T.I., “Whatever You Like”
Just how pervasive is music piracy? The International Federation of the Phonographic Industry estimates that a full 95% of all music that trades hands on the Internet does so without songwriters or record companies getting a cent. But others believe the figure is far lower: The tech review site Ars Technica suggests that the real number of illegal downloads is closer to 20% of all music traded online.
Last year, the most popularly swapped song was “Whatever You Like” by the rapper T.I., according to Los Angeles-based BigChampagne. The company tracks music streaming, downloading, broadcast and purchases-online and off-by monitoring such outlets as MySpace, YouTube, iTunes, AOL, Yahoo, MTV and commercial radio. It also tracks the tens of billions of songs being swapped over peer-to-peer file-swapping services like BitTorrent and Limewire. According to BigChampagne chief Les Garland, the top songs like “Whatever You Like”-as well as “Can’t Believe,” (by T-Pain), “Love in this Club,” (by Usher) and “No One” (by Alicia Keys)-are downloaded tens of millions of times each year.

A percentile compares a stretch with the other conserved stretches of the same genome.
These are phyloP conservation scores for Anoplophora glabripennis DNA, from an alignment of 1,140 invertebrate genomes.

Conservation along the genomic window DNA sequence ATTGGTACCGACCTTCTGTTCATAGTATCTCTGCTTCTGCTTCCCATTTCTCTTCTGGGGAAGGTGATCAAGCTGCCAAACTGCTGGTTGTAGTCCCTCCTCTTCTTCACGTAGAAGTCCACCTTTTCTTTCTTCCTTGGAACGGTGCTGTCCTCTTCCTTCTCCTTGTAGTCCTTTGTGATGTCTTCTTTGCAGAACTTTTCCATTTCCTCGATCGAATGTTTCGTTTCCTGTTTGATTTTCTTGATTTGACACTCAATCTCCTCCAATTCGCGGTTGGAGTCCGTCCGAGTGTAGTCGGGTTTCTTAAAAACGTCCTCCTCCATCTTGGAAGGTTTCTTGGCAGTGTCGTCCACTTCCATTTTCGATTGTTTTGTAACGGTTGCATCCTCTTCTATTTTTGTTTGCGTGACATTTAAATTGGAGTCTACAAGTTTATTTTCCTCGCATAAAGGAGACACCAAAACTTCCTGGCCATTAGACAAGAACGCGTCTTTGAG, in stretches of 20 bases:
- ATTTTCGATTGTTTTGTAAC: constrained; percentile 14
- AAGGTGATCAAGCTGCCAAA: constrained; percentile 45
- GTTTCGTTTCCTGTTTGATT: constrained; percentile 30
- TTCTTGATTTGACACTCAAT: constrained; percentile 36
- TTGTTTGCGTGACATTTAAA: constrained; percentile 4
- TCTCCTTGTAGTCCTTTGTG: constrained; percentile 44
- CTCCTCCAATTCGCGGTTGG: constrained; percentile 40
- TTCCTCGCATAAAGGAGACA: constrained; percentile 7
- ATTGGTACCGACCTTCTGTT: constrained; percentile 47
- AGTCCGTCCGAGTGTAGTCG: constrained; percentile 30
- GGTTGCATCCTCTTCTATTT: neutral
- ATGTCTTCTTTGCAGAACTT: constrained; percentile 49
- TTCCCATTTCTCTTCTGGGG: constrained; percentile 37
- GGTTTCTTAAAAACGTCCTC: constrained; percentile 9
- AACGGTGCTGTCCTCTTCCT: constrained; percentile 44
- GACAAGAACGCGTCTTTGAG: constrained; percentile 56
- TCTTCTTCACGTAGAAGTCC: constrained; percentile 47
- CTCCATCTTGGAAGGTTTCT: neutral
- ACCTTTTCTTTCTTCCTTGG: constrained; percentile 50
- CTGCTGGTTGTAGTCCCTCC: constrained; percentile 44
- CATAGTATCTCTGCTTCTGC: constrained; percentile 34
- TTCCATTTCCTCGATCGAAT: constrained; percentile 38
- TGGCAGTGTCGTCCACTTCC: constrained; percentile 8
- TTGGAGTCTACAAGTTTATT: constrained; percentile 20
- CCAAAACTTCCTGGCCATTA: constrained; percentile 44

That’s a lot of lost revenue, which is why a growing number of people are advocating for a tax on broadband subscribers, with the proceeds going to copyright owners. The more an artist’s songs are streamed or downloaded, the bigger the chunk of the proceeds that artist will collect. The Isle of Man, a tiny, self-governing island in the Irish Sea, is close to ratifying such a plan. In the U.S., Warner Music Group has been actively engaged with universities to figure out how to harness the popularity of peer-to-peer technology, while at the same time getting its artists and copyright-holders paid. For artists like T.I., that could buy a lot of bling.